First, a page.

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April 1999
Top 100 Mag: 41-60
Computer & Software WWW Magazines & Journals 

You may disagree with some of the Sacramento, California, Internet consulting and publishing company's choices but you will just as likely find some you might never have heard of, perhaps even a new favorite or two. All in all, worth some browsing time.
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Web Influence List List in Alphabetical order

Also See: 3-Year  Shift of the Top100Mag's Web Influence

1-10 | 11-20 | 21-30 | 31-40 | 41-50 | 51-60 | 61-70 | 71-80 | 81-90 | 91-100

Top 100 Magazines in Order of Web Influence: 41-50

April 99
Web Influence Rank

Magazine

Internet Valley Benchmark
I V B*

MIPS**

Outline/Quotes

Ed. - Editorial comments

41 Boardwatch Magazine

1.83

Paul Stapleton

Internet Stock Mania: the Village Idiot's View

I wrote my first column on the value of ISPs for Boardwatch Magazine two years ago, in April 1997. That’s a long time ago in dog-style Internet years. Using the tools of financial valuation I was familiar with, I felt ISPs were being undervalued in the public markets. I have learned a boatload about the ISP business; growth rates, margin potential and the economics of deploying a network, among other things. On the other hand, I don’t really know any more about financial valuation than when I started. Therefore, my criteria for valuing businesses have not changed.

Ed. - The Village Idiot doesn't mean to burst your bubble, but he questions the value of the Internet stocks.

42 Windows NT Magazine

1.56

R. Franklin Smith

Managing Service Packs and Hotfixes

Microsoft recently responded to several new security holes in Windows NT. Some of these security holes required only a configuration change to protect the system, but many required Microsoft service packs or hotfixes. Security experts estimate that patches (i.e., configuration changes, service packs, or hotfixes) are available for over 90 percent of system breaches that occur.
43 Computer Currents

1.53

Elizabeth Crowe

Net Surfer: Portals to the World

The buzzword on the Web these days is "portal." In common usage, the word means a door or gateway, from an impressive arch to a lowly back door. Similarly, in Netspeak, you can think of portals as the grand, imposing entryways through which you sashay on to the Web or the tiny openings through which you infiltrate it. It depends on your self-image, I guess. Portals are all the rage these days, but the concept is an old one.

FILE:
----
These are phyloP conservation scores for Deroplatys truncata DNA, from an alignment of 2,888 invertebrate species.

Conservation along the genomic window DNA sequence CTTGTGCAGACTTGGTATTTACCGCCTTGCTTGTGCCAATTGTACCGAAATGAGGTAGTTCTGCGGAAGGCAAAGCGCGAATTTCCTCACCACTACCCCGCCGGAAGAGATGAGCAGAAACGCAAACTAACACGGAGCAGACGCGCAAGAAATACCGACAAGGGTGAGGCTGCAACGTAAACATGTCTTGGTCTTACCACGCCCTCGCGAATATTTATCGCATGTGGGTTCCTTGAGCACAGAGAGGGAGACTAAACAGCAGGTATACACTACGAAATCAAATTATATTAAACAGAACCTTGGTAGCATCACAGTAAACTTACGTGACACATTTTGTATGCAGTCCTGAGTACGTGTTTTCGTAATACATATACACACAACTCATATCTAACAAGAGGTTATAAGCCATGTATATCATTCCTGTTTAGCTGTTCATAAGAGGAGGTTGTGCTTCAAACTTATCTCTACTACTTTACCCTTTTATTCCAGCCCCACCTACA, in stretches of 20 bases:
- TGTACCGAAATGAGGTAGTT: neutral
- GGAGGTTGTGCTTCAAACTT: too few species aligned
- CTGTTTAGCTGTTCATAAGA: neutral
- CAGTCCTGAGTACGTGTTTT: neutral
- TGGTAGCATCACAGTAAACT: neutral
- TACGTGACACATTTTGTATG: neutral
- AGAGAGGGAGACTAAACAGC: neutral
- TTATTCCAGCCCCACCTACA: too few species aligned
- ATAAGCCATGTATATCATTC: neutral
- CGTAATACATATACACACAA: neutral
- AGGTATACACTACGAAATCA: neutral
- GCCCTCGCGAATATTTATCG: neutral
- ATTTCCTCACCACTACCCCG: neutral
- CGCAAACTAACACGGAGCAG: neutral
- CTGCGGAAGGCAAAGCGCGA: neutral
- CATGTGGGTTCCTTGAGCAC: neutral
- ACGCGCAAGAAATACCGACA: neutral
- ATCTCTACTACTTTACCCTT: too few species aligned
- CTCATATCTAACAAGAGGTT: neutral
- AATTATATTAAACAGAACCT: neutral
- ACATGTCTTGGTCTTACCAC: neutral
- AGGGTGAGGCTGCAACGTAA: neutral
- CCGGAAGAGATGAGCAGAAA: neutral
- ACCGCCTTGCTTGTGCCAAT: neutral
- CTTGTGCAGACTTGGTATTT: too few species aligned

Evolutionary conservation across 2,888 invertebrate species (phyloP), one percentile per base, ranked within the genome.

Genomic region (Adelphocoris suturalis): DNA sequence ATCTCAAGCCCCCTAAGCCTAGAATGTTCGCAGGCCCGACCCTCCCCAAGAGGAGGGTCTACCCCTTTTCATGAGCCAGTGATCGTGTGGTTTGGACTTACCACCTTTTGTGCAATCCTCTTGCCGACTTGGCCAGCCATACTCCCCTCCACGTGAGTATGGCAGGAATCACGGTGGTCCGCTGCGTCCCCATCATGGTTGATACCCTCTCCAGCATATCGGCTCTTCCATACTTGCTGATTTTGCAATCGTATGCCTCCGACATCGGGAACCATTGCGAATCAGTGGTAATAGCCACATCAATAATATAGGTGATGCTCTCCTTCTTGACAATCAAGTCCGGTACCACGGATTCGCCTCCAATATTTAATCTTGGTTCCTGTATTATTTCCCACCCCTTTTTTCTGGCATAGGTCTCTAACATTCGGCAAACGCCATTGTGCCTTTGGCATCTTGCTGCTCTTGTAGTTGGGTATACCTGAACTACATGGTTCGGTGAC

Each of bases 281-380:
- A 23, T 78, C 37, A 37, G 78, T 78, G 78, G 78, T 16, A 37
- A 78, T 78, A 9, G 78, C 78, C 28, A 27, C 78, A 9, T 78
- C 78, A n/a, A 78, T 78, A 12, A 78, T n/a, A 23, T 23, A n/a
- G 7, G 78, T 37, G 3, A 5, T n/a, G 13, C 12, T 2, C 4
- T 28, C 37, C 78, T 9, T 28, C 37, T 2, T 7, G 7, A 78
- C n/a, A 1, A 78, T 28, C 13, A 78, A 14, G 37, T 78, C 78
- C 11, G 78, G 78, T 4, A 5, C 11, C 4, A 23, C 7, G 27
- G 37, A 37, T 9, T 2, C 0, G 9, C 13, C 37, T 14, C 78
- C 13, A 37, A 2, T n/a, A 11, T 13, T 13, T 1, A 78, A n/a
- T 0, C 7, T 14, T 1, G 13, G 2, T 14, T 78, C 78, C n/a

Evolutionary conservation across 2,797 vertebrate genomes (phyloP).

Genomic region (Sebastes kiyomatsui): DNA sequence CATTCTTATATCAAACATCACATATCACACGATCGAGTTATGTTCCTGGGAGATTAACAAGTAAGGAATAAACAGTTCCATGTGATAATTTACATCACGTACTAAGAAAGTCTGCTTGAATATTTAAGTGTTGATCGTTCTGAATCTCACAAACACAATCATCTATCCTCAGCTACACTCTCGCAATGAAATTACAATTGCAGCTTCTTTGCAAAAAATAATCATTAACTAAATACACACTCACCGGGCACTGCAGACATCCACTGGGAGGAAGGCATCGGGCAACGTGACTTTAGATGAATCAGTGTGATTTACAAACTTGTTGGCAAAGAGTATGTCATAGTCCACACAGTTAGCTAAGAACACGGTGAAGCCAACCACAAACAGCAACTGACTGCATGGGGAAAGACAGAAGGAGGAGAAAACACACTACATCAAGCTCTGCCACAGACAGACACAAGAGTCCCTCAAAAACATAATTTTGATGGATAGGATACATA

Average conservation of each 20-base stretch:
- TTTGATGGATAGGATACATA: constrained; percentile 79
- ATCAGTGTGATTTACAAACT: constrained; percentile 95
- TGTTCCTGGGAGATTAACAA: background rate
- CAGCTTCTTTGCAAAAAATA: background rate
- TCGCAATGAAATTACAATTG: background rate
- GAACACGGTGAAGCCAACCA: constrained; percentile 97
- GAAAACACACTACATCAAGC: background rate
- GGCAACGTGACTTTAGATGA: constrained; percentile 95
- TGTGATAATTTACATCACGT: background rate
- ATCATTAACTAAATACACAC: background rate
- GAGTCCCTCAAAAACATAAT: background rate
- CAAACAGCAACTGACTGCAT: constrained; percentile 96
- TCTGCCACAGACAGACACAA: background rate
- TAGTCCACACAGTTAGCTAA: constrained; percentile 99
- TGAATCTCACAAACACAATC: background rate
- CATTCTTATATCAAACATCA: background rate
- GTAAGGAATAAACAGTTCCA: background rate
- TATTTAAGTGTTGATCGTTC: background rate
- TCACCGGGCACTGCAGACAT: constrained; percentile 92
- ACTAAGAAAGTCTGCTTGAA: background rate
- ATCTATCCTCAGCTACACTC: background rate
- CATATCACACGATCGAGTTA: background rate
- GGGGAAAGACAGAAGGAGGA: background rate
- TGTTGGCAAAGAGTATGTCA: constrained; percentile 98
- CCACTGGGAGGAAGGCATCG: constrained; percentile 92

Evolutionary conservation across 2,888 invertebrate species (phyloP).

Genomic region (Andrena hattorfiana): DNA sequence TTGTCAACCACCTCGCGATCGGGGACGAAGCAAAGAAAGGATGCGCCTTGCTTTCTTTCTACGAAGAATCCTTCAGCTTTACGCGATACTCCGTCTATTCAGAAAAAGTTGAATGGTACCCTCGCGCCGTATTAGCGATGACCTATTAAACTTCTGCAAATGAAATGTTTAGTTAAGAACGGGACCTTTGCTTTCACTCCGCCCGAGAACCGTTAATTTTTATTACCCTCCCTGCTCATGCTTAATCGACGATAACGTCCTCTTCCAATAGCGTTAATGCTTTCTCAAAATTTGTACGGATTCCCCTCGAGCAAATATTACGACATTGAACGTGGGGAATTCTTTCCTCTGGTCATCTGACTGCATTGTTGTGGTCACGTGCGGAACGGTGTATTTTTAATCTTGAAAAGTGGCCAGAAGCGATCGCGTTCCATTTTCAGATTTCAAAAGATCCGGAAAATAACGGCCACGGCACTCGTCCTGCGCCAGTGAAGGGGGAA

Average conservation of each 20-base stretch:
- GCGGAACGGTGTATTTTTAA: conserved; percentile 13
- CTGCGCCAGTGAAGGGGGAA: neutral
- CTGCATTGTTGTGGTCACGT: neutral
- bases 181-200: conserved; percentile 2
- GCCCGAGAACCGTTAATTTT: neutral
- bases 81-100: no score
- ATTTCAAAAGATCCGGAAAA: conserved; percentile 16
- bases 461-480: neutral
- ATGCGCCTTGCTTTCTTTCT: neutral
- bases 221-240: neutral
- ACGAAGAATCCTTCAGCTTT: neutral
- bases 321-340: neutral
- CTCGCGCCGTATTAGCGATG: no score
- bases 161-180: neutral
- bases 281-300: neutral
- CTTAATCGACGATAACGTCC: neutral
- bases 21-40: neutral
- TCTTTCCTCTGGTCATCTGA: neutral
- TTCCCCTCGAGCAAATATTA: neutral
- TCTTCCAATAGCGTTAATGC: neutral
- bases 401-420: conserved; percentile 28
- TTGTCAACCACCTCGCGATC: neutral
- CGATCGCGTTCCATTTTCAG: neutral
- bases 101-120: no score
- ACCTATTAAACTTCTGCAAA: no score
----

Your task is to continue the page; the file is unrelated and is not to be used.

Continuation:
44 Web Review

1.52

David Sims

IE5 and New Religion

How much of our choice of computing tools comes from our heads, and how much from our hearts? Microsoft is out with Internet Explorer 5.0, and it's getting decent to good reviews. It's more compliant with standards than Netscape Communicator 4.5 (although Gecko will change that score) and some are saying it's faster. Its features are different than Netscape: better on caching and offline browsing, and a slick radio bar.

Ed. - The thing we can't stand, along with the author, are the features where Redmond thinks it knows better than each user some aspect of how they like to organize or do things.

45 Computer Paper

1.43

Jeff Evans

Mac vs. PC Creativity

Which is the better computer for an artist? Ask this question to Mac owner or a PC owner, and you'll get the same answer: "My computer is the best." After all, why would someone choose one platform over the other and stick with it, unless he or she thought it was better? The truth is a bit more complicated. As Apple's worldwide market share has shriveled to less than three percent of computers sold, hasn't the PC simultaneously gained all the advantages of the Mac? Well, at the risk of becoming the latest casualty in the Mac vs. PC religious wars, here's my opinion: The Mac is noticeably superior.

46 D-Lib Program

1.42

Kurt Maly, Michael Nelson and Mohammad Zubair

Smart Objects, Dumb Archives

Currently, there exist a large number of superb digital libraries, all of which are, unfortunately, vertically integrated and all presenting a monolithic interface to their users. Ideally, a user would want to locate resources from a variety of digital libraries dealing only with one interface. A number of approaches exist to this interoperability issue exist including: defining a universal protocol for all libraries to adhere to; or developing mechanisms to translate between protocols.
47 MacOSRumors

1.35

Next-Generation Mac Architecture Open to Cloning?

If third parties created their own boot ROMs to initialize their hardware, and used components close enough to Apple's own to be compatible, along with Apple's rumored move to open-source Mac OS X, that architecture could be relatively easily cloned and released (most likely with royalties to Apple) with no outward differences between the Apple version and the clone version. Apple would be guaranteed its share of the pie, but would also save itself any work involved in the creation of clones, something that nearly killed it during the first round of cloning.
48 Internet Week

1.05

Teri Robinson

Payment Systems: The Buck Stops Here

It doesn't take a retailing genius to understand that the flurry of Internet buying--$9 billion worth in 1998, according to the U.S. Commerce Department--signals a momentous turn for e-commerce. And the numbers are only on the way up. Forrester Research Inc. predicts that Internet buying will top $3.2 trillion by 2003. Now, Web merchants need to know that the buck stops with them to get their online payment processing systems in place.
49 Win98 Magazine

1.04

Sara Townsend

Data Translation's Broadway

Broadway from Data Translation is a fantastic MPEG encoding card for great looking video capture. The Broadway is a PCI card that uses a new encoding chip from C-Cube, the CL 4110. The Broadway has S-Video and composite inputs and supports NTSC and PAL video formats.
50 Red Herring

1.04

Georgie Raik-Allen

The Naked Truth About Online Commerce
Extensibility
The jury is still out on whether content is key to selling goods and services on the Internet, according to a panel of e-commerce entrepreneurs and analysts at the Red Herring's Venture Market South today. They agreed that new models for the supply and distribution of products still had to be developed for business-to-consumer e-commerce to be profitable and that it was not too late for offline brands to make stake their claim in the Internet space. But the content question remained unanswered.

Top 100 Magazines in Order of Web Influence: 51-60

April 99
Web Influence Rank